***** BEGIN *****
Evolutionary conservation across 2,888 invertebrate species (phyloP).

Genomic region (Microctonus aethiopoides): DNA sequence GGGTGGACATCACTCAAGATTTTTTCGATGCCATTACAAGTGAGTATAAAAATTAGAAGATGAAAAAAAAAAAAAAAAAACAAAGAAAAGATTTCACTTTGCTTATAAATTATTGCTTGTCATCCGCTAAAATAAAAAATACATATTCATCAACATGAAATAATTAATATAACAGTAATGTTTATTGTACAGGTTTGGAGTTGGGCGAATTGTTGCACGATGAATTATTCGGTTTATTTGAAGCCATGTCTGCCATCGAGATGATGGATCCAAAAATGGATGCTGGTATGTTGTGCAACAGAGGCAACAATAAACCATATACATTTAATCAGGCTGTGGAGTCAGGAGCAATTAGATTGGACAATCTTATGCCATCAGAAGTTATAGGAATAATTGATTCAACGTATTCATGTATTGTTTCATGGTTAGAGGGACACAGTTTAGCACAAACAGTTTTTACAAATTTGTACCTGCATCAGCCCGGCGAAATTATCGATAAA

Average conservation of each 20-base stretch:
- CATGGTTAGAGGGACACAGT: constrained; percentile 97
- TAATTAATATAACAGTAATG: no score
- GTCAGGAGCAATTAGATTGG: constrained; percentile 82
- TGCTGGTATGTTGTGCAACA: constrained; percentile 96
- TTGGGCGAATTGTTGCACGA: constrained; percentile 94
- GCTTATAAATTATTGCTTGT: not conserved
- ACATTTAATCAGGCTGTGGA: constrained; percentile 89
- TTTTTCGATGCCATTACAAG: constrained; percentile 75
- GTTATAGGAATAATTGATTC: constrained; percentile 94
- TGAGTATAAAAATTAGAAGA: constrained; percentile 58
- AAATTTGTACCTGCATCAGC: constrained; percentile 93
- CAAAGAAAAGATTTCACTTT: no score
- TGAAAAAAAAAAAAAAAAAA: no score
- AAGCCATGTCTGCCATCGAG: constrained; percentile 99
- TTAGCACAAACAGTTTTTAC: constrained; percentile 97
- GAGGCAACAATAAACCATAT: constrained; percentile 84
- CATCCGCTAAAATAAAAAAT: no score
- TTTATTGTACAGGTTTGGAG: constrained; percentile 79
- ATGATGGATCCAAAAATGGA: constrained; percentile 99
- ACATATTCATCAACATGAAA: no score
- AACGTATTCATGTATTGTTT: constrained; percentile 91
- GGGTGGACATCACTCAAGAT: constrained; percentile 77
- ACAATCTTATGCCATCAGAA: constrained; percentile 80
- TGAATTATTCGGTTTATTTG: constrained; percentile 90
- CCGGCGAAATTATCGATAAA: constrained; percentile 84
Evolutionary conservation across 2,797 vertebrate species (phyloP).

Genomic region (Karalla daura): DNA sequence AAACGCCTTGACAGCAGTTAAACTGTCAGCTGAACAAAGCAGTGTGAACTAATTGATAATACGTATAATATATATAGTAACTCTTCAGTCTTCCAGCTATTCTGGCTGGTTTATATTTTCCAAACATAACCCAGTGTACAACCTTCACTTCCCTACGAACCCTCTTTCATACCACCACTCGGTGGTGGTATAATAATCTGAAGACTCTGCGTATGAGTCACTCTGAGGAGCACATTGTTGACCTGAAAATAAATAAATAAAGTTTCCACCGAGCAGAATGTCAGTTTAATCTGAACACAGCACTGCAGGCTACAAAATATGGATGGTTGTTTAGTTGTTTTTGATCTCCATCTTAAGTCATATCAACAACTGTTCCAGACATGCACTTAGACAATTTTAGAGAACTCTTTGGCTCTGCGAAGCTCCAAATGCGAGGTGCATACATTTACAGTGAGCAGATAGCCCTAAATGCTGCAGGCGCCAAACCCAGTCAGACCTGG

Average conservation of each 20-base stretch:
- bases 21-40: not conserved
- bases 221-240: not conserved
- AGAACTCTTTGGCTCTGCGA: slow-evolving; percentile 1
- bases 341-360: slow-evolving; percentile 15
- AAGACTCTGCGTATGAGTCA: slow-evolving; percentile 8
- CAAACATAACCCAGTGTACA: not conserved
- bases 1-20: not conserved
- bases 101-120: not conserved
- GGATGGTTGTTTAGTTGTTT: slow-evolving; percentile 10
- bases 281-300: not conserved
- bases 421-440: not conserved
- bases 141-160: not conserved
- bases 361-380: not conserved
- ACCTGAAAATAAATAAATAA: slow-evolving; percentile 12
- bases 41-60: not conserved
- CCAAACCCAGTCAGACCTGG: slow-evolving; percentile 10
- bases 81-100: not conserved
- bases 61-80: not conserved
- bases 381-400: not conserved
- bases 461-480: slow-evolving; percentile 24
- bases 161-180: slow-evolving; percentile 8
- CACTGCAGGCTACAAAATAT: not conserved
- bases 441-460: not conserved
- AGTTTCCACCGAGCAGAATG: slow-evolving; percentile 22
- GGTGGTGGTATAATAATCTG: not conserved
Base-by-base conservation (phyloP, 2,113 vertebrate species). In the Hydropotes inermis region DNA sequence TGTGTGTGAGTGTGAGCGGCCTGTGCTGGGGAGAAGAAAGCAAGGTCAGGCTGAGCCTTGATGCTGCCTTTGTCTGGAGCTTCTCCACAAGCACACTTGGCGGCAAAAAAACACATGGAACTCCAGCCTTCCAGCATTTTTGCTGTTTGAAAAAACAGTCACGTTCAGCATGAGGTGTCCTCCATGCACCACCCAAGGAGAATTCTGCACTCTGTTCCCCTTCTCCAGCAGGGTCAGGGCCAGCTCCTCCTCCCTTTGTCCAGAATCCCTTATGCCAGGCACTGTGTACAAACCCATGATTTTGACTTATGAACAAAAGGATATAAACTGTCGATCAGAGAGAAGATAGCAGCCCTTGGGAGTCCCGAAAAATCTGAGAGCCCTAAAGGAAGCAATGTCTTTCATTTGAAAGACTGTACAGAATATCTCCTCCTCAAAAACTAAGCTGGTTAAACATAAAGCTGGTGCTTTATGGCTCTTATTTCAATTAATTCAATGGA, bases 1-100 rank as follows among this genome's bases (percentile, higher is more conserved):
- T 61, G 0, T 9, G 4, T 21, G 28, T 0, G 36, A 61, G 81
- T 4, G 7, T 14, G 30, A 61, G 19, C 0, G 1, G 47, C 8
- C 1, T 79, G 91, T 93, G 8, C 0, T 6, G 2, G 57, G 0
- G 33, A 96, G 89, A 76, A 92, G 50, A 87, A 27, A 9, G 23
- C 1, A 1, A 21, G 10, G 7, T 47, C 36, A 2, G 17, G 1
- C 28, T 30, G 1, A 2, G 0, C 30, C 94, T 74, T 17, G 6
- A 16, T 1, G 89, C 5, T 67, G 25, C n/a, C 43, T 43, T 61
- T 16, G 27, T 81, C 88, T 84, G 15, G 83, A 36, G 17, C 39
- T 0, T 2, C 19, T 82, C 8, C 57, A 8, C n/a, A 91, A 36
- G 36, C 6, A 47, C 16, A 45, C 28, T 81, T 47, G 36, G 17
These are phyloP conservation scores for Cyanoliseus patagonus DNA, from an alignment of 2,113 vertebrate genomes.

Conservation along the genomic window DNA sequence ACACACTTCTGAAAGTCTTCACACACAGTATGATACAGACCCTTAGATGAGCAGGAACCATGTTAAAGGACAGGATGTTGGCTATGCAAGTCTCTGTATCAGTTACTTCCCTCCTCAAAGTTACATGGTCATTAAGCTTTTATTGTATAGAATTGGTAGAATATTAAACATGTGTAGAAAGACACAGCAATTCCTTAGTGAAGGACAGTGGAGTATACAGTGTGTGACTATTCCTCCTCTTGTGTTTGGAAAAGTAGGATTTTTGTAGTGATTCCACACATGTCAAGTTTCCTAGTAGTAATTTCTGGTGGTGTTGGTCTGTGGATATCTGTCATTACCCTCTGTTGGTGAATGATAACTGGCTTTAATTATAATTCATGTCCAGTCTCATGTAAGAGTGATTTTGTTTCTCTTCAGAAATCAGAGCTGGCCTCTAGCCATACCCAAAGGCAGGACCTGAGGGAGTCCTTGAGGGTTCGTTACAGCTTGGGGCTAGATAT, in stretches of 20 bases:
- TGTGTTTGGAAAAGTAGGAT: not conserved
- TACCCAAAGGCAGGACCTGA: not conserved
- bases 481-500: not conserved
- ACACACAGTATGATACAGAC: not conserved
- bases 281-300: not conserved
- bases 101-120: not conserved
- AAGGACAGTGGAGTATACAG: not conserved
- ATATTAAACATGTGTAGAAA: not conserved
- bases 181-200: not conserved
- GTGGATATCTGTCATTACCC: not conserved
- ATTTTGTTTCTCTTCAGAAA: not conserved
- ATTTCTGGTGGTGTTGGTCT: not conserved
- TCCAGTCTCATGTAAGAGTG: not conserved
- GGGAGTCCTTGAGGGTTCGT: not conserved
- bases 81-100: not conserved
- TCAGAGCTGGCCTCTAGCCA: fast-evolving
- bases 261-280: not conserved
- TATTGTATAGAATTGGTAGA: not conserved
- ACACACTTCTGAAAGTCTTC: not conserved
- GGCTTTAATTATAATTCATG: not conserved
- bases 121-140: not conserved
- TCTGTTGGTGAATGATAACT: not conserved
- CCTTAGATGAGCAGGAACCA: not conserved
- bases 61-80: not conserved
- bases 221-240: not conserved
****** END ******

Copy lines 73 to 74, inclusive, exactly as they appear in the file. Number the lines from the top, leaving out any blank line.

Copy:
- ACACACAGTATGATACAGAC: not conserved
- bases 281-300: not conserved